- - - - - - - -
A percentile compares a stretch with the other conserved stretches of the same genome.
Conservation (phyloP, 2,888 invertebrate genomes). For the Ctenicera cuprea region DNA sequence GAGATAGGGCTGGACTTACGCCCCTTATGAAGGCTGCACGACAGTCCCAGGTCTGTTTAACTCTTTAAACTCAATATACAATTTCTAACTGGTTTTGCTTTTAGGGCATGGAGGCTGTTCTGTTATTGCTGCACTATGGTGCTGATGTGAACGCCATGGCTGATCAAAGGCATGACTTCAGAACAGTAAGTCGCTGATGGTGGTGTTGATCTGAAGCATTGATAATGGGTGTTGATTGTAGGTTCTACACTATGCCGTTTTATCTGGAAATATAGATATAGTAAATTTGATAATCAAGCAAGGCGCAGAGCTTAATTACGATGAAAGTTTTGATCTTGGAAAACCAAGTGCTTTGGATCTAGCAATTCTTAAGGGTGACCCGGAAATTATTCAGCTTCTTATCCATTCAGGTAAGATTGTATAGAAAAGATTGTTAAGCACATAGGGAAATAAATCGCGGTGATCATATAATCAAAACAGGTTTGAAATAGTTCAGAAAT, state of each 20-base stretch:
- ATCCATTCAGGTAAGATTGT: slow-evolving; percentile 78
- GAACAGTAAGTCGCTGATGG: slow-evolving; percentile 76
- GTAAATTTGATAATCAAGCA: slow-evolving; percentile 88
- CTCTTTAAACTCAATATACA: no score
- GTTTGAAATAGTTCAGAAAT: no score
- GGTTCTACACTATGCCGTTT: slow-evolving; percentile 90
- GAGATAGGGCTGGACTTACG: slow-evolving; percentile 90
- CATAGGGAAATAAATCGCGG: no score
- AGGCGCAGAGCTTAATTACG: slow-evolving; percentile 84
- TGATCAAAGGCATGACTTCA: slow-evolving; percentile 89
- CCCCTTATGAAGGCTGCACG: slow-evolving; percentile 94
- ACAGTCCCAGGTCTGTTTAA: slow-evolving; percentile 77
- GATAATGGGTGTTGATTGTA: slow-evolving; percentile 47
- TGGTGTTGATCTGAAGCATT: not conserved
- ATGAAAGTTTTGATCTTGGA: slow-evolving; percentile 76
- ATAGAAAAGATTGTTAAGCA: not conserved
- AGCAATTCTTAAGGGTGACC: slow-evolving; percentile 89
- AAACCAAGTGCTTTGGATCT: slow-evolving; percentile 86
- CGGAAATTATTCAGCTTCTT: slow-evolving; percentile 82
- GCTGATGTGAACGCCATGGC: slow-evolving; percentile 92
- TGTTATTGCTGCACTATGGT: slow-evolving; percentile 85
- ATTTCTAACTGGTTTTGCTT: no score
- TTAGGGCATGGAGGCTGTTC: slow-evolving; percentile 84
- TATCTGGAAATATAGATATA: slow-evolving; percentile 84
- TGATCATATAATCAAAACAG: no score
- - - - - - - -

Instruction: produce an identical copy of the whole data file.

A percentile compares a stretch with the other conserved stretches of the same genome.
Conservation (phyloP, 2,888 invertebrate genomes). For the Ctenicera cuprea region DNA sequence GAGATAGGGCTGGACTTACGCCCCTTATGAAGGCTGCACGACAGTCCCAGGTCTGTTTAACTCTTTAAACTCAATATACAATTTCTAACTGGTTTTGCTTTTAGGGCATGGAGGCTGTTCTGTTATTGCTGCACTATGGTGCTGATGTGAACGCCATGGCTGATCAAAGGCATGACTTCAGAACAGTAAGTCGCTGATGGTGGTGTTGATCTGAAGCATTGATAATGGGTGTTGATTGTAGGTTCTACACTATGCCGTTTTATCTGGAAATATAGATATAGTAAATTTGATAATCAAGCAAGGCGCAGAGCTTAATTACGATGAAAGTTTTGATCTTGGAAAACCAAGTGCTTTGGATCTAGCAATTCTTAAGGGTGACCCGGAAATTATTCAGCTTCTTATCCATTCAGGTAAGATTGTATAGAAAAGATTGTTAAGCACATAGGGAAATAAATCGCGGTGATCATATAATCAAAACAGGTTTGAAATAGTTCAGAAAT, state of each 20-base stretch:
- ATCCATTCAGGTAAGATTGT: slow-evolving; percentile 78
- GAACAGTAAGTCGCTGATGG: slow-evolving; percentile 76
- GTAAATTTGATAATCAAGCA: slow-evolving; percentile 88
- CTCTTTAAACTCAATATACA: no score
- GTTTGAAATAGTTCAGAAAT: no score
- GGTTCTACACTATGCCGTTT: slow-evolving; percentile 90
- GAGATAGGGCTGGACTTACG: slow-evolving; percentile 90
- CATAGGGAAATAAATCGCGG: no score
- AGGCGCAGAGCTTAATTACG: slow-evolving; percentile 84
- TGATCAAAGGCATGACTTCA: slow-evolving; percentile 89
- CCCCTTATGAAGGCTGCACG: slow-evolving; percentile 94
- ACAGTCCCAGGTCTGTTTAA: slow-evolving; percentile 77
- GATAATGGGTGTTGATTGTA: slow-evolving; percentile 47
- TGGTGTTGATCTGAAGCATT: not conserved
- ATGAAAGTTTTGATCTTGGA: slow-evolving; percentile 76
- ATAGAAAAGATTGTTAAGCA: not conserved
- AGCAATTCTTAAGGGTGACC: slow-evolving; percentile 89
- AAACCAAGTGCTTTGGATCT: slow-evolving; percentile 86
- CGGAAATTATTCAGCTTCTT: slow-evolving; percentile 82
- GCTGATGTGAACGCCATGGC: slow-evolving; percentile 92
- TGTTATTGCTGCACTATGGT: slow-evolving; percentile 85
- ATTTCTAACTGGTTTTGCTT: no score
- TTAGGGCATGGAGGCTGTTC: slow-evolving; percentile 84
- TATCTGGAAATATAGATATA: slow-evolving; percentile 84
- TGATCATATAATCAAAACAG: no score